Plaintiffs argue that this court should pass upon their motions for a preliminary injunction rather than remand this aspect of the case to the district court. They rely upon Independent Bankers Ass'n v. Heimann, 613 F.2d 1164 (D.C. Cir. 1979), which appears to be the only instance in which this court has short-circuited the district court in such a matter. The plaintiffs there sought to prevent the Comptroller of the Currency from enforcing--through individual cease and desist orders--regulatory provisions designed to "prevent [ ] insiders of national banks from benefitting personally by the regular receipt of credit life insurance income sold to borrowers of such banks." Id. at 1166. The district court refused to entertain plaintiffs' categorical challenge to the Comptroller's enforcement program and remitted the plaintiffs to raising their claims in a particular adjudication. Id. On appeal, we reversed and, while acknowledging that the case could be remanded, proceeded to rule on the merits of the parties' cross-motions for summary judgment. In Independent Bankers, remand was "unnecessary and ... would be unduly wasteful of judicial resources," since we had a "full record" before us and there were no disputed issues of material fact. Id. at 1167.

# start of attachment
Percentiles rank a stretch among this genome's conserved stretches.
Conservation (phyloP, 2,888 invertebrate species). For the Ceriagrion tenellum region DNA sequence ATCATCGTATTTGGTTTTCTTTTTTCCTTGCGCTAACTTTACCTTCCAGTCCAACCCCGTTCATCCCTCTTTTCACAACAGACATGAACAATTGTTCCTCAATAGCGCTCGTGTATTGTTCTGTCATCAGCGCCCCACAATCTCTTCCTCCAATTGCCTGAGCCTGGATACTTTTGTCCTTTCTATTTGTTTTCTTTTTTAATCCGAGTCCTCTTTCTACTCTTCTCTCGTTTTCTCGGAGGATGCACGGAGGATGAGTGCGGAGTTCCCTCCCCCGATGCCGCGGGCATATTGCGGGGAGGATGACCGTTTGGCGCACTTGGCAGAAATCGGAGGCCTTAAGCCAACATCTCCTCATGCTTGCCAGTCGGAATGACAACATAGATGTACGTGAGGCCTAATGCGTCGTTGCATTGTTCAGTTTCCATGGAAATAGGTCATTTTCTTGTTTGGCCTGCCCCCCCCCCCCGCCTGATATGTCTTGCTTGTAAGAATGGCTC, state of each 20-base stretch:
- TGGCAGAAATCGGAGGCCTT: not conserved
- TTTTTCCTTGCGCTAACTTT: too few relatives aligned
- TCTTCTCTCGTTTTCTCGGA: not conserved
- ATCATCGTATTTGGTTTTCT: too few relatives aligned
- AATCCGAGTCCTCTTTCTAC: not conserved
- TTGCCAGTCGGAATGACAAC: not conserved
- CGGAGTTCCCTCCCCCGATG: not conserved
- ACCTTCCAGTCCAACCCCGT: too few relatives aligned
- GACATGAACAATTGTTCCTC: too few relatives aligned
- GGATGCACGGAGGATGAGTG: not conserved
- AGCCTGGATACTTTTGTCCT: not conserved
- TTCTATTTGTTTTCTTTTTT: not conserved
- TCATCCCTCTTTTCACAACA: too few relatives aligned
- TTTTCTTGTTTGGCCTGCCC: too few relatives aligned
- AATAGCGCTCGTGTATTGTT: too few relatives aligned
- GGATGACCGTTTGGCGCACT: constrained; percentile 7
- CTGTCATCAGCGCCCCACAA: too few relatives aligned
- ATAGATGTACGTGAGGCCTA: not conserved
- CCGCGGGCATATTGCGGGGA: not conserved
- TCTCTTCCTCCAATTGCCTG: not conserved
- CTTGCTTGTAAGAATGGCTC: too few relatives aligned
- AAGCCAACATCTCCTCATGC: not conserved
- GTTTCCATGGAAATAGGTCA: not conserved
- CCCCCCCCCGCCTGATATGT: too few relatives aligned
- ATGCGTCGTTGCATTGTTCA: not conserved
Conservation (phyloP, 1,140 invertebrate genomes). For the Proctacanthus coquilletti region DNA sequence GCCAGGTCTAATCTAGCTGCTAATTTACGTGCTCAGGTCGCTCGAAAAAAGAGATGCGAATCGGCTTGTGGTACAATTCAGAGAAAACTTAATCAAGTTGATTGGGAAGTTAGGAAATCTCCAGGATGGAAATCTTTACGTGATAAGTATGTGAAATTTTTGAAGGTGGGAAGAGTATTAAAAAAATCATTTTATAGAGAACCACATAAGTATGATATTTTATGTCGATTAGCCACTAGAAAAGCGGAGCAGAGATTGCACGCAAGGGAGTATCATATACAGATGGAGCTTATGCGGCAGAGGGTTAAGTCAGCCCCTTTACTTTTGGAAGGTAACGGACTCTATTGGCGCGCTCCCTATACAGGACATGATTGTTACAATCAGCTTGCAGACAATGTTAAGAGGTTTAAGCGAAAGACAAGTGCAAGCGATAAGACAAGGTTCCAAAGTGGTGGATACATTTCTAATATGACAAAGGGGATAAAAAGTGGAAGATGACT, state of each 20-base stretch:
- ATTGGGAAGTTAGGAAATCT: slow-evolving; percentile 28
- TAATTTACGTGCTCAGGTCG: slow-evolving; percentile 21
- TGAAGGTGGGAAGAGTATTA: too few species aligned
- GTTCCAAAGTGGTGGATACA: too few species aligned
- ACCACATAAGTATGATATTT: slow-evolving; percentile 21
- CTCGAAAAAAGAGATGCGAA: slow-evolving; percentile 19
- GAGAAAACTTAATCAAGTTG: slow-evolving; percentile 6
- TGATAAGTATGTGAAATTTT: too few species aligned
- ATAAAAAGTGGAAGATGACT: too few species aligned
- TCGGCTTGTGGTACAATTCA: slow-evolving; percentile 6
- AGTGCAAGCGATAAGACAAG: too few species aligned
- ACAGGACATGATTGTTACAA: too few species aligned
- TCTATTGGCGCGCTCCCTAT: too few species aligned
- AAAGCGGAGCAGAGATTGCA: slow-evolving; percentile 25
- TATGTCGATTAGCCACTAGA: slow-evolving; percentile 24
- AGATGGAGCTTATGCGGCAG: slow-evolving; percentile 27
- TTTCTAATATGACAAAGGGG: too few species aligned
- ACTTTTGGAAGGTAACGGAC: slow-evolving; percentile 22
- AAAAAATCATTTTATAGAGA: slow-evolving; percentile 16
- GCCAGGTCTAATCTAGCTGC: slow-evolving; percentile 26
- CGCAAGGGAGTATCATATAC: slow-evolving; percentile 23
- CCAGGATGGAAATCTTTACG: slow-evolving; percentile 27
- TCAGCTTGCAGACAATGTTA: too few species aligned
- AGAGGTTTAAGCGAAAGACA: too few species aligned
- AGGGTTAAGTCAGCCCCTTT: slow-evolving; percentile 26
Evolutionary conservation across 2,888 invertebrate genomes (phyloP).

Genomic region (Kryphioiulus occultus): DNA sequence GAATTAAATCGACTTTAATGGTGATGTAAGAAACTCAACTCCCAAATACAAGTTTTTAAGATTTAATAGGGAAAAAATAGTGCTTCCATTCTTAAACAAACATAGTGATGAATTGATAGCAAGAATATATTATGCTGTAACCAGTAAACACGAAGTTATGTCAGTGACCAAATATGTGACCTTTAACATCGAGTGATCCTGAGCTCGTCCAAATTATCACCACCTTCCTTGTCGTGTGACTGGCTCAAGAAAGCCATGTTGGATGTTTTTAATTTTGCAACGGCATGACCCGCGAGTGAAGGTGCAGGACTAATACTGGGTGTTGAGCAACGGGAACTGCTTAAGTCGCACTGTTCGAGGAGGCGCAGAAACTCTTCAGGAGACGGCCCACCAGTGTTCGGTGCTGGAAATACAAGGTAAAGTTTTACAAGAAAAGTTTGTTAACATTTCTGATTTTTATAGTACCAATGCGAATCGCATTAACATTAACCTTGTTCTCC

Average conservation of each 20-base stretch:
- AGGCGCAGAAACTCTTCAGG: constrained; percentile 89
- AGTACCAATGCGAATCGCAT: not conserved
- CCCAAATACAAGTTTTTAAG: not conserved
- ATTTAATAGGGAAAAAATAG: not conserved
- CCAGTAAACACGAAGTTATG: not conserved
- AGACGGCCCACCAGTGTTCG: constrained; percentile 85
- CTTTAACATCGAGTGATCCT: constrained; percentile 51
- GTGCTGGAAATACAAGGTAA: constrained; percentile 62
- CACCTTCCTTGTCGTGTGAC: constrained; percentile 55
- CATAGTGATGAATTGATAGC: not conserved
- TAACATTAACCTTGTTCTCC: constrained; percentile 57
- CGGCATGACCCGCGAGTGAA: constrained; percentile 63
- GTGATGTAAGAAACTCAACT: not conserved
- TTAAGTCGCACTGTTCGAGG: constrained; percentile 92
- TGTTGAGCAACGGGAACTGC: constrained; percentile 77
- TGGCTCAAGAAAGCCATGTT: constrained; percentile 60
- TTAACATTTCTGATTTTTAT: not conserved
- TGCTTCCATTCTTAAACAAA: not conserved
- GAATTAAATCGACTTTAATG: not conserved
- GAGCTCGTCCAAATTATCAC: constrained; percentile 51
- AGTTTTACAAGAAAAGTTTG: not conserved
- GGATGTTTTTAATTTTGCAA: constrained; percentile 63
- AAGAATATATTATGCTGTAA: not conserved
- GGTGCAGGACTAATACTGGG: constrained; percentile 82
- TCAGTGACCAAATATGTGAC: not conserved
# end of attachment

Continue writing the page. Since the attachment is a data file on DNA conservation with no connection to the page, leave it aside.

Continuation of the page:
Here, by contrast, the probability of plaintiffs prevailing on the merits, a key component of the preliminary injunction calculus, turns upon interpretation of the new Part 169 regulations--a potentially critical matter on which the parties have not joined issue. In contrast to the unnecessary remand avoided in Independent Bankers, therefore, remand here would give the district court the benefit of the parties' arguments concerning the meaning of the new regulations and thereby facilitate the proper disposition of plaintiffs' claim.
We conclude that plaintiffs have standing to challenge the Air Force's decision to convert COCESS into an in-house operation, and that DOD's Part 169 regulations provide standards for judicial review of that decision. Accordingly, we reverse the district court order dismissing the case and remand the matter for further proceedings.